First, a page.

There are many instances of fraud in our everyday lives. We are aware of instances of fraud coming at us on our computers and even now on our cell phones, and it exists on our roads as well. Insurance fraud is rampant across the country, and estimates show that it costs us more than $1 billion a year. And that adds to the cost we pay for auto insurance. They cheat and we all pay.
Did you know that according to the Chartered Professional Accountants of Canada, 34% of us have been victim to one type of fraud? Scary right? Well your best defense is being informed. While we think we are being vigilant in our everyday lives, some of the most common types of fraud involve insurance and you may be unwittingly committing some of these yourself without even knowing it.
Five common types of insurance fraud:
- Towing companies and auto repair shops that intentionally overbill insurers and drive-up costs. If you get into a collision, always contact your broker to make sure your vehicle is being taken to an approved repair facility. There are plenty of stories in the media about deceptive and illegal activities.
- Medical clinics that have you sign blank accident benefit forms, then bill insurers for services never provided, or forge the signatures of legitimate, registered and active, medical practitioners on accident benefit forms to bill insurers for services never provided. Never sign for treatment that you have not received. If you need three treatments, never sign for ten.
- Staged collisions, where a driver intentionally causes a collision with an unsuspecting driver and makes it look as if the innocent driver is at fault. If you get in a collision on the road, there is a chance you have been a victim of a fraud, and you need to know the signs. We will discuss this more later in this article.
- Policy misrepresentation where you intentionally mislead auto insurance companies by providing false information such as a different address, make or model of your vehicle. It is fraudulent because false information reduces your risk profile, which reduces costs. You may think you are saving money but the punishment will far outweigh the benefits if you get caught.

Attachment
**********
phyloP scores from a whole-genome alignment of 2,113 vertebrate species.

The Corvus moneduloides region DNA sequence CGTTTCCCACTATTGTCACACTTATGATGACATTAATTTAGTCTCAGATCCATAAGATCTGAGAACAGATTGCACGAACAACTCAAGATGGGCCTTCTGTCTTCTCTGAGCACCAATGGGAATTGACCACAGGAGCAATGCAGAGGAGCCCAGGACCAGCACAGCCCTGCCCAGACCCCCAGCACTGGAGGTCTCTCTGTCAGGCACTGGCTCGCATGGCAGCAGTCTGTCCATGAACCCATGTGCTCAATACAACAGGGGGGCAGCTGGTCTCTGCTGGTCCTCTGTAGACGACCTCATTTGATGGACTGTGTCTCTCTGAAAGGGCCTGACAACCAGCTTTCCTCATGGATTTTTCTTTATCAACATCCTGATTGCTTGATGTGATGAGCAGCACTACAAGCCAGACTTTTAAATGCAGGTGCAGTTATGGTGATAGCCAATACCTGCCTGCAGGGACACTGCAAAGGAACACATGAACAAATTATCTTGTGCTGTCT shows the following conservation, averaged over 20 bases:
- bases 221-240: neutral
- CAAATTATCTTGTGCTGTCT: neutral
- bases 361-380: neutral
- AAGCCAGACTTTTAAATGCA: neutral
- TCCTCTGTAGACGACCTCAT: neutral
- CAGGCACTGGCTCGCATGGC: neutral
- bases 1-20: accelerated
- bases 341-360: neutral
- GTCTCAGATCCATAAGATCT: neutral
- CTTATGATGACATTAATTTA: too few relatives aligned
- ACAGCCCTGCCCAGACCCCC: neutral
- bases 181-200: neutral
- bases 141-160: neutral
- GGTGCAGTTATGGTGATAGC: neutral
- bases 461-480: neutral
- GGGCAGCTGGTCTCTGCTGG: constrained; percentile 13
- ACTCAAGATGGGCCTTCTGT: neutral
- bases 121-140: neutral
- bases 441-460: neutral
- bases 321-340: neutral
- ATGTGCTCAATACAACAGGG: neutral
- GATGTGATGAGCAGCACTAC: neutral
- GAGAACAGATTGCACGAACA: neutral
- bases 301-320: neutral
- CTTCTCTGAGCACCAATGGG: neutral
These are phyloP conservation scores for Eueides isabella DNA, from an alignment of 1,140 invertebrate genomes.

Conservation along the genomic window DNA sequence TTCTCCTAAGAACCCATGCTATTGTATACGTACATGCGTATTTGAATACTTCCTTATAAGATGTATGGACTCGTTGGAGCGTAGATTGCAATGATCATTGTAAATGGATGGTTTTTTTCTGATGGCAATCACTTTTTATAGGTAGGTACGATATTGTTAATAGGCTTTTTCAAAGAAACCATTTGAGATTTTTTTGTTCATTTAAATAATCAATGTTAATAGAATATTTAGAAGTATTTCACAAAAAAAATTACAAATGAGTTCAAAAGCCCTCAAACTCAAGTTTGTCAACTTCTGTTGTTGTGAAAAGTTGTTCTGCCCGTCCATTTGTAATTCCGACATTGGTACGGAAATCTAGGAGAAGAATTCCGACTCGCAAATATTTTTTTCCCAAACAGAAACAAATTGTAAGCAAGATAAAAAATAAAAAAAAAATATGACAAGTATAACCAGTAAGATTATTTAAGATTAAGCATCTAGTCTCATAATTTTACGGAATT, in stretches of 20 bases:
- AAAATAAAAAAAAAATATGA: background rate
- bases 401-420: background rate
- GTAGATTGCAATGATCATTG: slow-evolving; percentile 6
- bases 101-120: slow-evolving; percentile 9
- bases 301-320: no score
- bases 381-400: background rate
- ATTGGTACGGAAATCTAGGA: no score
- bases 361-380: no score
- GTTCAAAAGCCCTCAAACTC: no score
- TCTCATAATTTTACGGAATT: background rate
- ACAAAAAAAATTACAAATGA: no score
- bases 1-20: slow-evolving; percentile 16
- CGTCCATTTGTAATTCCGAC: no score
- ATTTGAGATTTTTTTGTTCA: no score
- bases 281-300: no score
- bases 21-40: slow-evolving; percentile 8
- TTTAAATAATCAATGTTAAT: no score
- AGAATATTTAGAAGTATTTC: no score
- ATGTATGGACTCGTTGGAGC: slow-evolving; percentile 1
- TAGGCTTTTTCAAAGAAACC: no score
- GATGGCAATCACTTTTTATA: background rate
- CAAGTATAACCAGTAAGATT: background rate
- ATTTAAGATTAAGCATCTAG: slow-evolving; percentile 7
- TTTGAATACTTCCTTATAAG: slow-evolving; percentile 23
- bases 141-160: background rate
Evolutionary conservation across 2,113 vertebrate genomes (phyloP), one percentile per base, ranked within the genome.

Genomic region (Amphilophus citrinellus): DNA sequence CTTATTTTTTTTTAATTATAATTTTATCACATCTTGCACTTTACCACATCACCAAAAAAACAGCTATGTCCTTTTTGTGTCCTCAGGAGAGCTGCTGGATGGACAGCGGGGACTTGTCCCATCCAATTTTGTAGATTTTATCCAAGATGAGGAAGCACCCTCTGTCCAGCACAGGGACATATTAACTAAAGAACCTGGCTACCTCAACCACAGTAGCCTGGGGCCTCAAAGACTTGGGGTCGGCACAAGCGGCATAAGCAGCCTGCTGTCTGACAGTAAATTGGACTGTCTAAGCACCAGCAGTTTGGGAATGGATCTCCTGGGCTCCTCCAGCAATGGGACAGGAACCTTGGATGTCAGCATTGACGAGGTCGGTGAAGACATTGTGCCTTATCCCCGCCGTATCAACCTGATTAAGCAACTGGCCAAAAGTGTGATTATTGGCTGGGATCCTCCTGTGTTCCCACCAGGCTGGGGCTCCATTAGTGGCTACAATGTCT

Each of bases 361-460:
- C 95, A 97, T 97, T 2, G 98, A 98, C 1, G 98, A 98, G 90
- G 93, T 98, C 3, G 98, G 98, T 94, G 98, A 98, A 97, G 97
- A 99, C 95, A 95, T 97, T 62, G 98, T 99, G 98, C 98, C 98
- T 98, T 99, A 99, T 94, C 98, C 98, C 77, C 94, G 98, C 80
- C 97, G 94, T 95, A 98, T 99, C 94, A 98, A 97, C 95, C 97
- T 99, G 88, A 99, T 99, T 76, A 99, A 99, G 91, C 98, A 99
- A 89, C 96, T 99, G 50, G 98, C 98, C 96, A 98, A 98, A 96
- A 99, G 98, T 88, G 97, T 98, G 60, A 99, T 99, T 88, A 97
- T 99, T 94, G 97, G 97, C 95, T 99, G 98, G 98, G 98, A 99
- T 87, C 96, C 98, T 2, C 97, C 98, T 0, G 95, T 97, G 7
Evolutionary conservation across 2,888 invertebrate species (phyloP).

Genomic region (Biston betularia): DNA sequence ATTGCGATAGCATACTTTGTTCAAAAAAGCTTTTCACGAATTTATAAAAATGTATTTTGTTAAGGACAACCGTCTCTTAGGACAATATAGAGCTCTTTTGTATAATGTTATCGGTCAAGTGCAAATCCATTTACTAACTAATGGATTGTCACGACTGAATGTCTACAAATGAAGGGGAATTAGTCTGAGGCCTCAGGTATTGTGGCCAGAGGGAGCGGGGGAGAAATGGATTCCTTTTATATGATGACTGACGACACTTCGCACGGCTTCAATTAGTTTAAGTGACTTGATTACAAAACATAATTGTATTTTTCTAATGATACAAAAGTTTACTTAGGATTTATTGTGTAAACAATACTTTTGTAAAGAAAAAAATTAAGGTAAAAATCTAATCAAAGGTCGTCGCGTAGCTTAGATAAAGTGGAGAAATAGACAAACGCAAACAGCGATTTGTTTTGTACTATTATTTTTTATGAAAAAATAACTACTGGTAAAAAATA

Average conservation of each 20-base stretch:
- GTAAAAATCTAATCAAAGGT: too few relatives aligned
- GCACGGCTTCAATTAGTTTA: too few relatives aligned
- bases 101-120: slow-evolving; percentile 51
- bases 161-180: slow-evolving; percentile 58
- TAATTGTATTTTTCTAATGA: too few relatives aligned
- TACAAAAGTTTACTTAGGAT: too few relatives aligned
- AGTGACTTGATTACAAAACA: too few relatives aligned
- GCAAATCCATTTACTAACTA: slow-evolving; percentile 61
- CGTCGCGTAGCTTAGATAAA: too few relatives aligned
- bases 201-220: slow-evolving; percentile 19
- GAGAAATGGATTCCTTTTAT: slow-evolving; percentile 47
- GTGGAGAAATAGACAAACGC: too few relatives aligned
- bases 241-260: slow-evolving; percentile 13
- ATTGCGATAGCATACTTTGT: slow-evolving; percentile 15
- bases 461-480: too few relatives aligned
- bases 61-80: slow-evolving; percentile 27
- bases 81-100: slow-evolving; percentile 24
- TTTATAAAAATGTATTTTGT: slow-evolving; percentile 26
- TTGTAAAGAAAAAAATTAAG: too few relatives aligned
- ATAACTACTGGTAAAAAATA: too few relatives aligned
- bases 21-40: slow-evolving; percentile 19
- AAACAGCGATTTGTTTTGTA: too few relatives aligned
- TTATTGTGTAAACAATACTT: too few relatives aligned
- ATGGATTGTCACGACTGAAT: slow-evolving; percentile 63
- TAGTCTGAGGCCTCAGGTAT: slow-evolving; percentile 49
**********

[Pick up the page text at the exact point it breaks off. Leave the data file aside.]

- Stolen, and unrepairable, often dangerous, vehicles are given a false VIN and then sold to unsuspecting consumers. Buy from reputable dealers and check out the Vehicle Identification Number (VIN) to make sure it is still active and legitimate. Insurance Bureau of Canada has a free online service where you can check the VIN.
Categories of fraud
Insurance fraud essentially breaks down in to two tracks, opportunistic and premeditated.
1. Opportunistic fraud
This is when someone uses a legitimate loss to make an inflated claim and obtain an unwarranted insurance payment. These situations can involve:
- Pre-collision vehicle damage that is included in an auto insurance claim
- Additional damage that is inflicted to the vehicle after a collision to increase the cost of the repairs
- A person who exaggerates injuries following a collision to collect benefits (also known as personal injury fraud). Examples include:
- Malingering injuries and extended recuperation time
- Medical services fraud involving a health care practitioner who exaggerates the severity of a patient’s legitimate injury and increases the amount billed for assessments, treatment and/or assistive devices